Reversed causation also affected the link between investment and saving: for Keynesians, investment drives saving, whereas the neoclassical view is that saving allows investment. The importance of getting this causality right is clear nowadays: a true neoclassical author would argue that households need to save more so as to provide firms with the funds they need to invest; but if households reduce their consumption expenditures, with firms selling less, why would they want to invest more? Neoclassical macroeconomics is essentially supply-led; this to us is its fundamental weakness: capitalist economies, most of the time, are demand-led. They generally suffer from a lack of effective demand, not from a lack of capacity or a lack of labour resources. Thus we mostly focus on the variables that determine aggregate demand. I used to believe that only advanced economies had spare capacity; but then I read a 1983 book of Lance Taylor, showing the peculiar features of less-developed economies and how they should be modelled: he also assumed spare capacity!
It is also true as you point out that in our book we emphasize the transition from the starting position towards the new equilibrium – that is we go beyond comparative statics, beyond comparing the initial state to the final new state of the model. In part, this is because the short-run results of a change may turn out to be opposite of the long-run impact. For instance, in one of our more sophisticated models, the desire of households to borrow a greater percentage of their personal income has a favourable impact on consumption and GDP in the short-run, but it has a negative impact on these two variables in the long-run. This we do with simulations; but of course, with fancy enough mathematics, you can also show this with the help of algebra, provided the model is not overly complicated.
PP: That’s an impressively succinct answer to a very general question.
I guess since we’re going to have to broach the following question at some stage, now is as good a time as any to ask it since you brought it up. You just said that you and Godley do, in fact, use the notion of equilibrium in your book. But my understanding is that you use it in a rather different way from how it is used in neoclassical theory. My understanding is that your version of equilibrium is not to be located in the Walrasian tradition. Perhaps you could explain how you and Godley use the notion of equilibrium in the book and how this contrasts with the neoclassical/Walrasian usage?
ML: In the neoclassical tradition, the equilibrating mechanism occurs through relative prices, through the law of supply and demand. Prices are said to reflect scarcity. But since the Cambridge capital controversies, we know that this need not be the case, and we know since the mid-1970s and the discovery of the Sonnenschein-Mantel- Debreu conditions that the most sophisticated Walrasian general equilibrium models cannot demonstrate the achievement of equilibrium through price changes, meaning that price changes cannot in general bring back demand in line with supply. Indeed, as everyone has realized with the recent stock market and real estate bubbles, rising prices in financial markets, where one would think that the law of supply and demand would apply, may generate larger demanded quantities – not lower ones.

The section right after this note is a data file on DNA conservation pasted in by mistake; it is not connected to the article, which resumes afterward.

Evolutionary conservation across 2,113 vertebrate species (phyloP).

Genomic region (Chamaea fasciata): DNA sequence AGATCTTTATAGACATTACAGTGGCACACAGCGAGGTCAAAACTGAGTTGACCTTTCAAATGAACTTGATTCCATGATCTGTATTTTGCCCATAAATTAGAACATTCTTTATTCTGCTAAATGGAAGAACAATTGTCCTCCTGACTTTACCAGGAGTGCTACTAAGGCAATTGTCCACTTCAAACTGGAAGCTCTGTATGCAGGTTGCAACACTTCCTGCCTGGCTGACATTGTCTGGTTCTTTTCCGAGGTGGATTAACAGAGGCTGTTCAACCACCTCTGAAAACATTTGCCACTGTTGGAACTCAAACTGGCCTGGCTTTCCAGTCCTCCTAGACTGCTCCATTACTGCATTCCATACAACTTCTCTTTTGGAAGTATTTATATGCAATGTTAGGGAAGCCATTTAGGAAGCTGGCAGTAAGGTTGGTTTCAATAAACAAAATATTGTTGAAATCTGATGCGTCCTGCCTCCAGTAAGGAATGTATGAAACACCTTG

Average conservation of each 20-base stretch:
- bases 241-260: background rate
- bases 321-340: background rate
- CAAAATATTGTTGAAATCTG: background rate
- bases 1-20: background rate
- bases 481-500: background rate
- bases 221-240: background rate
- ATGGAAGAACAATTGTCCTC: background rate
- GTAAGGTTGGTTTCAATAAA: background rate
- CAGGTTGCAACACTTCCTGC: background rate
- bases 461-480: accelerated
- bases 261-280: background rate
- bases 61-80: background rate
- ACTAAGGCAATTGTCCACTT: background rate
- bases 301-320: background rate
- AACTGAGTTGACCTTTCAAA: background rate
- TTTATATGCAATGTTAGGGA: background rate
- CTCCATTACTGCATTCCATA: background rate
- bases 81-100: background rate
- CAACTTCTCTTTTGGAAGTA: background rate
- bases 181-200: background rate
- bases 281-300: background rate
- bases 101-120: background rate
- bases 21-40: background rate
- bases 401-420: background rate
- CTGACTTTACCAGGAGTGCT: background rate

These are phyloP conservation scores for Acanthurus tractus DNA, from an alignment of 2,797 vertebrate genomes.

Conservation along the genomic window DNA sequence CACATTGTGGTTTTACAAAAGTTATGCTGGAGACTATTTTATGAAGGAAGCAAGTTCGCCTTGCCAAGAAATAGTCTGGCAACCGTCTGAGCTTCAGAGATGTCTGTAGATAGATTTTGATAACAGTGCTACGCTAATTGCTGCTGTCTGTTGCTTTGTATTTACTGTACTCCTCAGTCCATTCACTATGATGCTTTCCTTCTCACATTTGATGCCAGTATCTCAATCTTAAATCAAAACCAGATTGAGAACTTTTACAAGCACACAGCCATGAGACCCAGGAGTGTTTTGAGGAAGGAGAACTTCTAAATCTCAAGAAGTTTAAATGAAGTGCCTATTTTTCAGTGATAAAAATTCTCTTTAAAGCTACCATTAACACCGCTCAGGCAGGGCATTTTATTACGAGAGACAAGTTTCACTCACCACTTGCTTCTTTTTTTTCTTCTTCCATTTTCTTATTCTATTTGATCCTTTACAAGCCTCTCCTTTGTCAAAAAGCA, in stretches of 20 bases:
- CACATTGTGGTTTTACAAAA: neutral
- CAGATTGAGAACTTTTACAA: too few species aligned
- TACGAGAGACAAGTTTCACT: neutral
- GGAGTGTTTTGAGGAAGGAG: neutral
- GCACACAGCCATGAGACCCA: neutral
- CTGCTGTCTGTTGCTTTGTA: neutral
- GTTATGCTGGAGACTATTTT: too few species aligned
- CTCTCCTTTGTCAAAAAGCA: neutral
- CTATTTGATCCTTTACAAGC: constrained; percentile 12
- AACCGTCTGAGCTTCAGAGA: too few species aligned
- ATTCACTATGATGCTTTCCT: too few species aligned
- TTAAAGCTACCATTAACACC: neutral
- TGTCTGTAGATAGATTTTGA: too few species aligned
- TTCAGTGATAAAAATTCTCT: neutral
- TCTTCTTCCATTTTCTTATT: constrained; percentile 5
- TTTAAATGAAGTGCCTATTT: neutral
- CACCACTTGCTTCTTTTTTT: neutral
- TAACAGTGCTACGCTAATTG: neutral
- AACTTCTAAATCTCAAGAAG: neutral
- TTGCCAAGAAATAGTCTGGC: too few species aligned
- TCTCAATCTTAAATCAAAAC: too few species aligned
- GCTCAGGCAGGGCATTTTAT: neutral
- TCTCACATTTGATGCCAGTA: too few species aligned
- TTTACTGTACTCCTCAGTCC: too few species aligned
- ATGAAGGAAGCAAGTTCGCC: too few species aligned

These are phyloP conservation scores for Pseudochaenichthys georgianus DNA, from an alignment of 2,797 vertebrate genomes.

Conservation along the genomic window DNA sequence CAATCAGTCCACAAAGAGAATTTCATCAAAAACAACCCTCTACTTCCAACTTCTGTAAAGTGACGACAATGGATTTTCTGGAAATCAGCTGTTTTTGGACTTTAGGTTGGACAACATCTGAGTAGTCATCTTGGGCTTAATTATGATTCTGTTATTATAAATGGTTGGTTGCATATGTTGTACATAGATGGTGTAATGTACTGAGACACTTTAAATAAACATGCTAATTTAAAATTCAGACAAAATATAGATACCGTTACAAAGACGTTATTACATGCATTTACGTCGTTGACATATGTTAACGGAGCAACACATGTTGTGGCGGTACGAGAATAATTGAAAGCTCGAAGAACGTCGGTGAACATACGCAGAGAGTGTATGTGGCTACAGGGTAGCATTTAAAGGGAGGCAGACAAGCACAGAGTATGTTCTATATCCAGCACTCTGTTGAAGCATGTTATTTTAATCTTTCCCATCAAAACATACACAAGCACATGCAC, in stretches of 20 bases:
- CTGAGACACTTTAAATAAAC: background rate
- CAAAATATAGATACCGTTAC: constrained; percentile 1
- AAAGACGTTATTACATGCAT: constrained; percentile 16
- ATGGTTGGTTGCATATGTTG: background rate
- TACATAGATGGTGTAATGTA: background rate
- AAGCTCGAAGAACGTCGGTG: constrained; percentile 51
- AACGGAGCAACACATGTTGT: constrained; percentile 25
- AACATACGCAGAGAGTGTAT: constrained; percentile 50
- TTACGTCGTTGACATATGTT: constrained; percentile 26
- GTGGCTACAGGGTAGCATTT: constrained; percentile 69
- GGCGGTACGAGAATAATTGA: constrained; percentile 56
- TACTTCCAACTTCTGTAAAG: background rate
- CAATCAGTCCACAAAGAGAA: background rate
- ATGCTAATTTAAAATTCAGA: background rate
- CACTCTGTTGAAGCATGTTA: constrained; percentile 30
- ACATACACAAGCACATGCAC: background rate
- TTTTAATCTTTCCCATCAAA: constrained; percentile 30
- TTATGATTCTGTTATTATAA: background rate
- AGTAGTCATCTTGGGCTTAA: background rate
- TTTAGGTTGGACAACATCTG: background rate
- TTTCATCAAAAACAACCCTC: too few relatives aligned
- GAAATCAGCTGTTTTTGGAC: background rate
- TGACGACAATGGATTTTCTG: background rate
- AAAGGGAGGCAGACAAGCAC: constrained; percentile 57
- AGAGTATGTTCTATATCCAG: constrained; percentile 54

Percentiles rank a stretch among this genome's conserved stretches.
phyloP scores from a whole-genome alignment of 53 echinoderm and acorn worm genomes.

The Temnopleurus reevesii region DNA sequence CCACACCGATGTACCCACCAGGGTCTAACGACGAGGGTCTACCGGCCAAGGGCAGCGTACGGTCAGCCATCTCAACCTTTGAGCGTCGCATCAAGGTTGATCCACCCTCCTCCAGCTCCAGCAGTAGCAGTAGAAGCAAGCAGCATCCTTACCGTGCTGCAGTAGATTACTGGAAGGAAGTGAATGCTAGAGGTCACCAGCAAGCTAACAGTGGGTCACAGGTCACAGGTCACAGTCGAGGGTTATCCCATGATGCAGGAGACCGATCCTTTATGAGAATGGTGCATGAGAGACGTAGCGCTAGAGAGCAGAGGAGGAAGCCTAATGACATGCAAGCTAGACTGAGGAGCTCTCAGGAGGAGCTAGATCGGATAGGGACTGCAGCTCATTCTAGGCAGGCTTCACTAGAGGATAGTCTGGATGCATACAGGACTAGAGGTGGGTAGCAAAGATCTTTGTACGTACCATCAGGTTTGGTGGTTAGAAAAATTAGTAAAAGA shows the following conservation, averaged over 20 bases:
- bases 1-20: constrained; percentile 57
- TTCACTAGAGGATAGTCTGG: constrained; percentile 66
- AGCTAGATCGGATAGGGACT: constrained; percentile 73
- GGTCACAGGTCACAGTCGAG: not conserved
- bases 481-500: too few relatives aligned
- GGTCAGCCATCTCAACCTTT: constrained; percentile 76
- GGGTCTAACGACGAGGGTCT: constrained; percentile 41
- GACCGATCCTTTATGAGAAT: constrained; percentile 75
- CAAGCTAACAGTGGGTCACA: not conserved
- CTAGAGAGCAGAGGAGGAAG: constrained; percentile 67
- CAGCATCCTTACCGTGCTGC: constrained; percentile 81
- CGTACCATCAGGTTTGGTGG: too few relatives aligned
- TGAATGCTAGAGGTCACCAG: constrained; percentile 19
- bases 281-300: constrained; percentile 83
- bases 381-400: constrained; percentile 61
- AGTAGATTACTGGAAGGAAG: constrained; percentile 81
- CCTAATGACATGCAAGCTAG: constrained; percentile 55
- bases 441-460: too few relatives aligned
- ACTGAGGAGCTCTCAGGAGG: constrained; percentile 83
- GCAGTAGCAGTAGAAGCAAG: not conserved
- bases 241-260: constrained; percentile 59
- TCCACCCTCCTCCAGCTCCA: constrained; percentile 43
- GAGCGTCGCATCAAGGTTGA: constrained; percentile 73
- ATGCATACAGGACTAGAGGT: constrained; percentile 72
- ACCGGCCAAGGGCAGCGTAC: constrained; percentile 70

So this line of thought must be abandoned. In the Cambridge tradition, prices reflect unit costs, or more precisely normal unit costs, that is unit costs estimated under normal operating conditions (at normal rates of capacity utilization or at target inventories to sales ratio). How large is the profit margin – the difference between the price and the normal unit cost – is not so easy to ascertain, but several post-Keynesians argue that it is a function of the growth rate of the industry sales. Thus prices – except perhaps in financial markets and some commodity markets – do not have as a purpose to equate supply to demand. Prices are instead the means to obtain profits sufficient to finance expansion. Variations in output demand are absorbed by fluctuations in quantities or in rates of utilization of capacities, as was argued by Keynes and the Keynesians.
The other adjusting mechanism underlined by Wynne Godley is fluctuations in inventories. Stocks of inventories act as buffers that absorb fluctuations in demand or in production. When demand falls, the slack is taken by a rise in inventories, not by a fall in prices. One of the key notions that we try to emphasize in our book is that all sectors incorporate a buffer. In the case of firms, inventories are the obvious buffer. On the financial side, the counterparty to the (undesired) fluctuations in buffer are the fluctuations in the credit lines drawn upon by firms. It is the existence of these buffers that makes the economy relatively stable.